The owners were also really happy. The amount they collected was small, and did not represent more than 5% of the vehicle’s value, but it was still a win. This system could work.
We made our first 250€ from our business. Definitely not easy to make, one month of work just on this project and 1 year prior, but we were happy.
Big events, big partners
An unexpected big partnership with Peugeot Citroen (PSA) got us some attention. We met with the directors of the van department, they liked the project and invited us to events. That partner being in, other joined us, van dealerships essentially. We sent them some flyers to give to their customers, and displayed our logos mutually on our websites.
PSA invited us to the largest motorhome event in France, called the VDL Show. We had our own booth inside their’s.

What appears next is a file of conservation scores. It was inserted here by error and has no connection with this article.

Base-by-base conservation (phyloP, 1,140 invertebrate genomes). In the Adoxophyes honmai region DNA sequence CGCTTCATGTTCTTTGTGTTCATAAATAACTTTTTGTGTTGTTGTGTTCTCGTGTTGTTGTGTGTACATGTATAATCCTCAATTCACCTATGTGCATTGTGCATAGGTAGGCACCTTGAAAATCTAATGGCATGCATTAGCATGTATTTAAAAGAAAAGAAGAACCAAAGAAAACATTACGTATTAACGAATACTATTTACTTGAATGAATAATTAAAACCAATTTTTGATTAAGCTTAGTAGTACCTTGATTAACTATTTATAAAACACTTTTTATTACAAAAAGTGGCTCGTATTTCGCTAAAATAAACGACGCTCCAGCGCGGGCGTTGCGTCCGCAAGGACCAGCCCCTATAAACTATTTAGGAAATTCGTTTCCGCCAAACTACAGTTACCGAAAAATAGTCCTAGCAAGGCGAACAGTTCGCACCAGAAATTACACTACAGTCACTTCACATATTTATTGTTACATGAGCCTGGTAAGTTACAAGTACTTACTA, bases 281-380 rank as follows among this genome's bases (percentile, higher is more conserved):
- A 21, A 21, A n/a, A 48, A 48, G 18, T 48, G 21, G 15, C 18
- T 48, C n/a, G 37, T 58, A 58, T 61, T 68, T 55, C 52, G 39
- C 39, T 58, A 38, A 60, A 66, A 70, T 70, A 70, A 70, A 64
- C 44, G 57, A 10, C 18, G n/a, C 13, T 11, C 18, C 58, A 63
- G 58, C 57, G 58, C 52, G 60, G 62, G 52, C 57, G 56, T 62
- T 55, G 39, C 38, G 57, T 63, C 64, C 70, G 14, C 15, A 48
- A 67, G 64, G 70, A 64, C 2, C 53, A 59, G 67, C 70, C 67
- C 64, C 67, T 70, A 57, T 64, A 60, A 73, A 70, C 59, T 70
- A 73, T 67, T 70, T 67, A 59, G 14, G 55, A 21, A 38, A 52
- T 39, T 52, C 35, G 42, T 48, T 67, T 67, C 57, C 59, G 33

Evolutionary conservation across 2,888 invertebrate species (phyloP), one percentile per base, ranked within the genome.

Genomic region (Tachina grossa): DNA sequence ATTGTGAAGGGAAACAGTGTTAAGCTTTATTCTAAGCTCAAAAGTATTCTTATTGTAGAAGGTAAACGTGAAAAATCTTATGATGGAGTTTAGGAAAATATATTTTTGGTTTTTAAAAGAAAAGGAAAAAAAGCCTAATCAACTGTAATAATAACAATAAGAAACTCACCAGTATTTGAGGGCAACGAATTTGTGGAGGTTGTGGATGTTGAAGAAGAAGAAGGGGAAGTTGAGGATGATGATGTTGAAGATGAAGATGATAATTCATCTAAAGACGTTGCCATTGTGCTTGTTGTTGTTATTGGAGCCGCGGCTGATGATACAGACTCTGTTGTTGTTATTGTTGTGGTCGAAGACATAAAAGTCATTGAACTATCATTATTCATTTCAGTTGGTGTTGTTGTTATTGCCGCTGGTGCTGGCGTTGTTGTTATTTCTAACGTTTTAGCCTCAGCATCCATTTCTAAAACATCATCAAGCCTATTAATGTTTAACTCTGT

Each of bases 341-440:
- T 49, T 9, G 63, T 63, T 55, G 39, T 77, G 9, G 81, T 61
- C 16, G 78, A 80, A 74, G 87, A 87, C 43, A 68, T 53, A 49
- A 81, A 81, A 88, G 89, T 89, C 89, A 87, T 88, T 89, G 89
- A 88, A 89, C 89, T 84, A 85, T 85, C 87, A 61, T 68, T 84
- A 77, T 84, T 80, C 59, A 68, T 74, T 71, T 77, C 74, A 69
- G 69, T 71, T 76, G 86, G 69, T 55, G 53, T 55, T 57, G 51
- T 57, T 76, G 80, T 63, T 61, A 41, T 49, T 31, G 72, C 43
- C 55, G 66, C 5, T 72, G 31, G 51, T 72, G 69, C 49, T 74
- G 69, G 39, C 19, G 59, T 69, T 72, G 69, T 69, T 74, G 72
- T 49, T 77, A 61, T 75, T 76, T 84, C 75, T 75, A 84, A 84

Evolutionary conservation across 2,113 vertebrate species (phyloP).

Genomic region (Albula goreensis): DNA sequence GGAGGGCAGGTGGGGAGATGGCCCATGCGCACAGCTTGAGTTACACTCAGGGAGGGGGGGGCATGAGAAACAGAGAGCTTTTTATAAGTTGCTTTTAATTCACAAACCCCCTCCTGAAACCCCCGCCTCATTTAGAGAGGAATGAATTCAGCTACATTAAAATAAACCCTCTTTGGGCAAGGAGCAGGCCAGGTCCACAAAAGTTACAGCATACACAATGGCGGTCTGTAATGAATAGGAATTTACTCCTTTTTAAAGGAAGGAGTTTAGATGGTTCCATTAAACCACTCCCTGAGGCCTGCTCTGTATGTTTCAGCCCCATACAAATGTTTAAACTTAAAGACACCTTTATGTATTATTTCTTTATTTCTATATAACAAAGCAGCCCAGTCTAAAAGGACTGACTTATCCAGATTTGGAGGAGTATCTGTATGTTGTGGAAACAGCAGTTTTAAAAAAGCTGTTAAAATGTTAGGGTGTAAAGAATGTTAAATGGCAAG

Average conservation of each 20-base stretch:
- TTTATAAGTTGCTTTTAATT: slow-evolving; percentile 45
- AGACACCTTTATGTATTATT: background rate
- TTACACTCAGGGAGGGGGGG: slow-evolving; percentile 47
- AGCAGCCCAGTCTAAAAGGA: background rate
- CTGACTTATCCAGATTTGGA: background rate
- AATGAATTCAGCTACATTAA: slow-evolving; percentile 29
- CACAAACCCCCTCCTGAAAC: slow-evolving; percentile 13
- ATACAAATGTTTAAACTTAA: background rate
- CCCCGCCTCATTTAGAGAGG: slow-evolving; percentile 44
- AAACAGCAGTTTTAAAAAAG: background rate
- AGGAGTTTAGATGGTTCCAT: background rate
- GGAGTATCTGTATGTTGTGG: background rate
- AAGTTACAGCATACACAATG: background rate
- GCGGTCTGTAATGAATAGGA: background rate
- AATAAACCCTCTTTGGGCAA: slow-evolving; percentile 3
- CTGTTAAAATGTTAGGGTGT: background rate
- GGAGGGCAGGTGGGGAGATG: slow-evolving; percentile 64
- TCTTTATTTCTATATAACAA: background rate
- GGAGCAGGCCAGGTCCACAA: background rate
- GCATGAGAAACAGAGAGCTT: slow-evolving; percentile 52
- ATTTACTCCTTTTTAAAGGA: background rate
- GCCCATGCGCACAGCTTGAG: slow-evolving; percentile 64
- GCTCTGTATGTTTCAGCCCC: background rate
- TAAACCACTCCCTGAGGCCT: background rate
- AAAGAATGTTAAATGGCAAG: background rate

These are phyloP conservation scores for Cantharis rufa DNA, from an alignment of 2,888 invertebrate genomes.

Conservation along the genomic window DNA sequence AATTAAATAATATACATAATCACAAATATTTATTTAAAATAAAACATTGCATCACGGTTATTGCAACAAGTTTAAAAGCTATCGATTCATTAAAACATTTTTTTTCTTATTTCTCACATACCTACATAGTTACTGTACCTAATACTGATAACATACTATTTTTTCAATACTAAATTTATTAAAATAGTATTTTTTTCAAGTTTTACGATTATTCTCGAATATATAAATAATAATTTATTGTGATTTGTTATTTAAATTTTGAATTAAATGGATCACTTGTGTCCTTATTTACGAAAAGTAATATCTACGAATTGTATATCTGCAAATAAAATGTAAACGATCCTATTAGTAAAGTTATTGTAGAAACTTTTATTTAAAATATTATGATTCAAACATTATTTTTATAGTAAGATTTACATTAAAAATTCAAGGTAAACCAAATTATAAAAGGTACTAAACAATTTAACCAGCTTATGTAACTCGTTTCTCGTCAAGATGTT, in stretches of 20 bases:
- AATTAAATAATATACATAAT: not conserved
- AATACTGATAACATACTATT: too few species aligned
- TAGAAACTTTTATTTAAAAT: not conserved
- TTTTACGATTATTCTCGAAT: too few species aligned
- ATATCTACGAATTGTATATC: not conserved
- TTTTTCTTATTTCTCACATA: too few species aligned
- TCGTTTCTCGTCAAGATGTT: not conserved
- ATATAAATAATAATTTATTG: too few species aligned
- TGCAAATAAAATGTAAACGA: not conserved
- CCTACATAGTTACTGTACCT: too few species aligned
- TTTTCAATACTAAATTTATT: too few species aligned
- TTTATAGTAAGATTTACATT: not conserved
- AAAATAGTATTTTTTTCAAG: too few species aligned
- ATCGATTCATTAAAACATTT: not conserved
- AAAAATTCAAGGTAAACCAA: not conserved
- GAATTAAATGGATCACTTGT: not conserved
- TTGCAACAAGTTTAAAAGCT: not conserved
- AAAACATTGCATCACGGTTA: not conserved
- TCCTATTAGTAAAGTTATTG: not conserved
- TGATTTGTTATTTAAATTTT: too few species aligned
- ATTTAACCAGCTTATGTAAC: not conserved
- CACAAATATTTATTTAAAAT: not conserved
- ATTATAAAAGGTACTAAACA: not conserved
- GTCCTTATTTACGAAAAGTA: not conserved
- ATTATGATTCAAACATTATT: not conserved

We could introduce our solution to customers wanting to purchase a PSA van, and in exchange, we became “Product Genius” and were answering questions of the customers.
Kyle and I were still studying at that time. I had to go back to class between Tuesday and Friday, and Kyle’s mother did a great job by helping us. It’s also in those cases that you realize how much a co-founder’s choice matters.
A few weeks later, we also attended in Düsseldorf the largest european event and met partners there.
These events are good for the image and to understand the industry, but when it comes to actually getting leads, the VW Combi event was way better.
Quality over Quantity
It’s hard to make a difference between early adopters and random people adopting your business even better than in your dreams. This is what we faced. This first project being financed, and having great partners, we though that it would show the way for the next projects.